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We love pretty much anything blueberry in our house; pancakes, smoothies, even just frozen or fresh blueberries for snacking. We knew that in order for us to continue our fruit addiction and not go broke, we just HAD to learn how to plant blueberries.
How to grow blueberries?
Blueberries is one of our favorites fruits. They are delicious, not too terribly difficult to grow, and the actual berry is too cute. Plus, you can use them in all sorts of recipes and freeze blueberries for use in the off season. They are similar in difficulty and process as growing strawberries.
If you’re new to gardening use the Ultimate Gardening for Beginners to find out about compost, planting times and so much more.
They are portable, so you can grow them in a movable planter or use them as one plant in your much larger edible landscape. There are several different varieties of blueberries with many different strains within those varieties. We have a few Jerseys and Hurons which are part of a group called Northern High Bush Blueberries.
How to plant blueberries
Blueberries actually take many years to develop, mature, and produce fruit. Typically, you will start seeing berries after 3 to 4 years in age. You can start them on your own and grow them from seeds if you are willing to make that kind of time investment.
What we have always done, and is not too terribly uncommon, is to purchase a started plant that is already around 2 years old. We prefer using this method because we are able to have the confidence that we are getting a strong and healthy plant that will start to produce fruit in about a year (also, we are impatient when it comes to our harvest).
Where to plant blueberries
Like we said, we like to order a started plant and transplant it directly into a container. You can use a specially made fruit or vegetable container. We just used a food grade 5 gallon plastic bucket.
If you go the bucket route, make sure it has plenty of room for drainage. We drilled holes throughout the bottom of the container so that water would not pool.
In order to start your blueberries in a container, you will need a good healthy soil for it. Similar to when we learned how to grow blackberries and how to grow tomatoes, blueberries like a lot of acidity, so you will want a pH level of around 5.5. If your soil is not very acidic, you can add peat moss, or a peat alternative, to bring the level up.
When we potted our bushed, we used a recommended soil mixture of ⅓ peat moss, ⅓ perlite, and ⅓ compost from our own compost pile. We have also, in the past, used an organic potting soil if we did not have a compost pile that was ready for planting.
You can leave your plant in it’s container permanently or you can move it into a more permanent planting location if you like. If you want to leave it in a container, be aware that your bush can become root bound. That just means, the roots have grown to a point that they can no longer fit the container. The bush growth will also start to decline.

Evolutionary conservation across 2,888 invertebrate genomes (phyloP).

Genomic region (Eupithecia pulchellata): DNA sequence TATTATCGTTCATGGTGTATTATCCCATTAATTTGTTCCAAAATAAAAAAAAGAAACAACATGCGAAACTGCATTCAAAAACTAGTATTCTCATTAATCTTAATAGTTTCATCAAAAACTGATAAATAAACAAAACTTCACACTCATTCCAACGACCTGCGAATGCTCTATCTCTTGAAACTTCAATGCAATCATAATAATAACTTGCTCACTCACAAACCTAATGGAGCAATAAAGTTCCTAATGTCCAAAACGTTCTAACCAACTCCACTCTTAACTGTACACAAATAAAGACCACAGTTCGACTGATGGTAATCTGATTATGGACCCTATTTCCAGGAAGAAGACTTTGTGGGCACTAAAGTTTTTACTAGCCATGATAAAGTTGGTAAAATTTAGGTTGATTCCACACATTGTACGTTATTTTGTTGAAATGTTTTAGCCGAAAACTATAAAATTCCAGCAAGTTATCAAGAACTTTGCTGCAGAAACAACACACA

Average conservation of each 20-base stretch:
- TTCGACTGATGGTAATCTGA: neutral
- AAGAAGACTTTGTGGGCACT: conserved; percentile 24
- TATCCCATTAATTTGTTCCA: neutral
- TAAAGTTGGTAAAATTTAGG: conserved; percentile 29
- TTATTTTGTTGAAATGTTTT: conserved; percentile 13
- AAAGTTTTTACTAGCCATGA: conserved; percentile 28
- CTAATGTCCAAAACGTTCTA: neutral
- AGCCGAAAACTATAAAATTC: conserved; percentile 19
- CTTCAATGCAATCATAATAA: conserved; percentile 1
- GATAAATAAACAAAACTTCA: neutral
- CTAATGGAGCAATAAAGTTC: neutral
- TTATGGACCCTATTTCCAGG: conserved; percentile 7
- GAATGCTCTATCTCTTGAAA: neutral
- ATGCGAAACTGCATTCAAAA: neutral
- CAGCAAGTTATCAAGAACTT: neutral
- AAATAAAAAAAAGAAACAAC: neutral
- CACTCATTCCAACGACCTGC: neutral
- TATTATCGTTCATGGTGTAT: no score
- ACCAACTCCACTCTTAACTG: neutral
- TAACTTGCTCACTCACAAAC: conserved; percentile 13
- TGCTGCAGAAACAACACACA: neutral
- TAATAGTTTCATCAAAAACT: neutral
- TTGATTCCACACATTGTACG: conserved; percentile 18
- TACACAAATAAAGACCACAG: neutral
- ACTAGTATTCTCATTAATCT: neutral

Once this happens, simply remove the plant from the container, gently and prudently trim the roots, and replant with fresh soil. Your plant will be back to normal in no time.
Once the bush is strong enough we like to move it into one of our raised beds. Transplanting a blueberry bush is pretty simple. You will use the same soil mixture as if you were putting it into a container.
When you have a spot picked out, you will want to dig a hole that is about a foot wider and 6 inches deeper than the root ball. When then take the plant, gently squeeze the soil around the root ball to break it up and allow it to more easily spread in its new home, and place it into the hole. Cover the root ball with soil and gently pat the dirt to push out any air pockets.
Follow this same process for each of your plants. We like to keep about 4 feet of distance for our blueberry bush spacing. This is a little close but if you keep them pruned, which we’ll discuss later, they should be okay.
How much sun do blueberries need?
Blueberries are native to northern, more cool environments. Depending on your gardening zone, you will need to decide how much sun exposure your plants will need. In warmer climates, they will need shade in the heat of the day. In cooler zones, closer to their native climate, they can handle full sun throughout the day.
When to plant blueberries
You will want to wait until your blueberry bushes are in a dormant state before attempting to transplant them. This is typically in the colder months of the year. Typically, we like to wait until AFTER the last frost of the season. That way, they will become active pretty soon and they won’t have to deal with any cold snaps.
Blueberry bush care
As we mentioned earlier, we plant our bushes a bit close but like to keep them pruned. Blueberries do not require a lot of pruning. Each new season, blueberry bushes will grow new branches from their base. The new branches will then start production, typically for the following two seasons.
After the third season, you will see a decrease in production while younger branches have an increase. Take note of this cycle when planning your pruning strategy.
Essentially, you will want to prune the older, less productive branches, and leave the younger, more productive ones. Just be frugal with your pruning so that you don’t prune any active buds.
How long do blueberries take to grow?
As we mentioned above, a blueberry bush will typically take about 3 or 4 years to mature and start producing fruit.
When to pick blueberries
Wait until the berries are a deep color blue. you should be able to gently pull them from the plant without having to use much pressure at all.
If you’re ready to get your gardening off the ground you need to try out these easy and productive crops for beginner gardeners.